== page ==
And therein lies the crux of the matter. THIS blog is a hobby, THAT OTHER blog isn’t. Not really. It’s self-promotion, it’s open to my peers and so the content comes under more detailed (or at least more consistently detailed) scrutiny. I’ll quite happily concede that I’m using it as a way to find my professional voice with the aim of writing an article or two for publication. It goes hand-in-hand with the reasons behind the move to the “oneman” brand, and with the upcoming re-design of said websites. It may even become part of an MA in future years, but that’s a fairly big decision which can wait for now.

As for the other kind of writing, the more eloquent prose that occasionally spring on you, that will continue to burble away in the background. I do enjoy writing it, and whilst I don’t find it particularly hard, it usually gets a couple of edits before it gets published. Alas it’s wholly dependant on my mood, time available and ultimately it’s not something I can sustain for more than the length of a blogpost.

In other words, no, I am not writing a book.


Recently Read

I’m not sure if this is lazy blogging, or a useful feature but here, again, are a few of the articles and blog posts that caught my eye over the past week.

  • Audrey Carr on Design Briefs ~ “After a series of small projects involving undefined requirements, fuzzy objectives, and an aparent lack of truly insightful customer insights, I’ve spent a good chunk of this week thinking about the strategist’s favourite tool for communicating with creative and account teams: the brief.”
  • Inline Linking is bad for usability – whilst it’s aimed at those people concerned with optimising their content for search engines, the examples are interesting from a writing point of view as well, swap out “usability” for “readability” perhaps.
  • Linking DITA Topics using Relationship Tables – If you are investigating DITA have a skim through this, yet another way to increase the power of DITA
  • A mile wide and 30 seconds deep ~ Mike Hughes on how to focus your help content, “…focus the Help on what it does well, that is, provide a wide variety of 30-second informational solutions to get most users back on track and in task”
  • Help Authoring Tool matrix – has been running for a few years now and is a bang up-to-date, excellent resource.
  • The Rockley Blog – Ann Rockley and Steve Manning, of the Rockley Group and that book (Managing Enterprise Content: A Unified Content Strategy), have a blog. I had dinner with Steve, and others, after the X-Pubs conference this year and this is definitely a blog to watch.

OK, that’ll do for now.

Hopefully, by this time next week, I’ll have finished the new design for this site and will start posting a little more regularly. There are a few things I would like to explore, and hopefully I can get some feedback from you, dearest reader. Make sure you subscribe to the RSS feed to catch the next post.

Random Stuff

A question for the Gents in the audience. In a male toilet, which has both cubicles (for Number Twos) and urinals (for Number Ones), why would you put the seat UP?

And, to revisit an old topic: If there are three urinals, which one do you never stand at?

Toilet enquiries aside I’m in a glorious mood which is entirely down to the wonderful weather we have had over the past two days. Yesterday was blanketed, from horizon to horizon, in vibrant shimmering blue and we actually held a short de-brief session outside and I guess there is a possibility that we ran the meeting a little longer than strictly necessary. Today is a little cooler but equally sunny, these truly are the days.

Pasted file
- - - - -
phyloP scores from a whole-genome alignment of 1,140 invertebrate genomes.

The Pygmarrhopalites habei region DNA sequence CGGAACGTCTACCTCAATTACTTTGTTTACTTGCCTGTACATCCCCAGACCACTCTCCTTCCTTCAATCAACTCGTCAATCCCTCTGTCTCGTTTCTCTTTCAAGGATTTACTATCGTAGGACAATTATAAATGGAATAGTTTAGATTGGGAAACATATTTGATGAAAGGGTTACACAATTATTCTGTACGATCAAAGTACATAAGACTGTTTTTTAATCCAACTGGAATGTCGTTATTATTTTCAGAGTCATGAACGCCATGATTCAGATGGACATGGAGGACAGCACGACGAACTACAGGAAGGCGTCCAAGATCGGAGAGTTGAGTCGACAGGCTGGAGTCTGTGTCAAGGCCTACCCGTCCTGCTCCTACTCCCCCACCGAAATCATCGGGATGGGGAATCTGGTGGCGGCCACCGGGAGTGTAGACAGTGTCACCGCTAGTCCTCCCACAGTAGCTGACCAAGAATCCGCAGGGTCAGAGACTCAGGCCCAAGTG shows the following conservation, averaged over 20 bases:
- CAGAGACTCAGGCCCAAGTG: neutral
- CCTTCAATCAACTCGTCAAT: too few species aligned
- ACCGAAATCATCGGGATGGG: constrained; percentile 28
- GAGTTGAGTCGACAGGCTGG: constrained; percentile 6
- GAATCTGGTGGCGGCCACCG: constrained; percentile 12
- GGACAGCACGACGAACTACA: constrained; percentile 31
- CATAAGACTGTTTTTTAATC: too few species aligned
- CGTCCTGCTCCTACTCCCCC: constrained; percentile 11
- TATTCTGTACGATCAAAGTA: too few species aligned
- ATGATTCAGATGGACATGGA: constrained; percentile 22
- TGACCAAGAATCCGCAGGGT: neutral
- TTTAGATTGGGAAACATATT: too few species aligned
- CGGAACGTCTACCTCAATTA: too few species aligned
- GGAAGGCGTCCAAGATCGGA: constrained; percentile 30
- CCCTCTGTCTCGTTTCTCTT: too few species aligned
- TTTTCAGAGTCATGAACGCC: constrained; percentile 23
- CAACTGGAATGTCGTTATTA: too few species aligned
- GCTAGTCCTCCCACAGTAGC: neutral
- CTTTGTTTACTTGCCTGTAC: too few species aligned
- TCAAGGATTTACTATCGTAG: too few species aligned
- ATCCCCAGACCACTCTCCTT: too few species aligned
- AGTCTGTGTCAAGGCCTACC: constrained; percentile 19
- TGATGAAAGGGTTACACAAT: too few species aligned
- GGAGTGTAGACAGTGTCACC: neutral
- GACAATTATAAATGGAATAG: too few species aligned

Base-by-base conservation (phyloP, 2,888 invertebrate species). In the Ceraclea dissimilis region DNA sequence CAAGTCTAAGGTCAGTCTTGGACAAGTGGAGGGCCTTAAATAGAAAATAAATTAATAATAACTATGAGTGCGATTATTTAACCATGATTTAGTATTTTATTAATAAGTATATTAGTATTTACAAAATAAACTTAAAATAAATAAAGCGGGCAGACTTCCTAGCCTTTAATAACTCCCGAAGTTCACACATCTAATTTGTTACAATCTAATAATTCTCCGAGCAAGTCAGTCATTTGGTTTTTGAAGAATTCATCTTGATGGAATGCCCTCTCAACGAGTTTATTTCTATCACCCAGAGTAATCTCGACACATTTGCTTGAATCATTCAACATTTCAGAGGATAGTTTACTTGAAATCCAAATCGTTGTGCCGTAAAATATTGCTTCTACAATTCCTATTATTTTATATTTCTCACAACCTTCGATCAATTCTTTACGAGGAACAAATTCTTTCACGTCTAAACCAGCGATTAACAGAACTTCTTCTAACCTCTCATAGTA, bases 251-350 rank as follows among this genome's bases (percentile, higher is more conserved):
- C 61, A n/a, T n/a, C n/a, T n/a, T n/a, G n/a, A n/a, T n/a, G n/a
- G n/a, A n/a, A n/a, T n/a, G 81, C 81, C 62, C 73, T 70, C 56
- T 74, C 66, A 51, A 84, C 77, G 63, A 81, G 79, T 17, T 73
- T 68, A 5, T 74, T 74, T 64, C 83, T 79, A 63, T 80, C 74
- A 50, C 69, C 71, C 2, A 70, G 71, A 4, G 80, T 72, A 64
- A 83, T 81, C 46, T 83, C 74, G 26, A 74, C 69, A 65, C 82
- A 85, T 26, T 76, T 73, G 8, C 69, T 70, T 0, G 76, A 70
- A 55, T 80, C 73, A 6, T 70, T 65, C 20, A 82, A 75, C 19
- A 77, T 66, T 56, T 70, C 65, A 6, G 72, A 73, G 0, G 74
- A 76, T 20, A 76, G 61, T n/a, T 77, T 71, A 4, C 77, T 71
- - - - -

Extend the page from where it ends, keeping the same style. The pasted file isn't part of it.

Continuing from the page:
However, and I realise my recent experience with a convertible car may be making me a little sensitive to this issue, there is a new law I would like to introduce. Quite simply, if it’s above 20C, with no visible cloud in the sky, and you are driving a convertible you MUST put the bloody roof down! In fact, rather than penalising the drivers, I think the law should target the car manufacturers. From here forth, every convertible must have a “gorgeous sunny day” detector which automatically puts the roof down. 7 different cars, that I counted, were seen driving along last night with the roof up. It’s a crime I tell you!

Elsewhere I’m slowly finishing off a redesign of my ‘oneman’ brand, scuppered only by my inadequate knowledge of Photoshop. All I want to do is take a white image on a black background and reverse it to be a black image on a white background. Shouldn’t be that hard but, so far, it’s escaped me.

And I really need to get that done because I’ve a potential client to phone (tonight probably) and another one on the way (she’s busy right now but that’ll kick in next week probably).

It’s almost a wonder how I’m going to manage to go out for dinner tomorrow night. Admittedly the facts that it’s a favourite restaurant and my parents are paying may have had some influence on the decision…

And, yeah. I MAY be in Glasgow on Saturday morning, and MAY happen to be in the vicinity of the new Apple store, but it’s really just because we need to get some shopping done and.. umm… wanted to spend some time wandering about Glasgow, with my camera obviously. Yeah….


BACN “describes the things you signed up for but that still feel like clutter in your email inbox”. Yes, just what we need, another (misspelled) buzzword.


A young girl skips by, her entire world reduced to the doll she holds out in front of her. As she passes an old man he breaks into a muted smile, her carefree abandon reflected in shallow water.

Struggling with the wheels on the uneven pavement, a young woman graciously declines an offer of help. She flashes a heart wrenching smile and wheels herself away, slowly, determined and with no little effort.

In a cafe a baby coughs, a concerned mother turns only to shake her head as the first gurgle of laughter trickles out. Soon a gentle, contented giggle wafts over to the other patrons. Heads slowly turn to the noise, listening,  smiling. Infected.

Outside, staggering on heels, bags bulging at their sides, they giggle and whisper, suppressing laughter, trying to stay in the moment. They pause at shop windows, and remarked innuendos drawing glances from passersby. An old lady, bent over her cane, struggles slowly past. The girls gather round a window as she shuffles past. She pauses behind them, then shuffles on. A smile of recognition on her face, a glimpse of times past.

Between sips of coffee, the writer dives into his notebook, slashing ink and thoughts, capturing fragments of life for no good reason. Pausing, the realisation slowly sinks in as the smile sneaks onto his face. Reason is of no use here. The why, the what, the who, none of them matter and none can change any of this. Sometimes it’s enough that things just are.

He puts down his pen once more. Ready for the next time.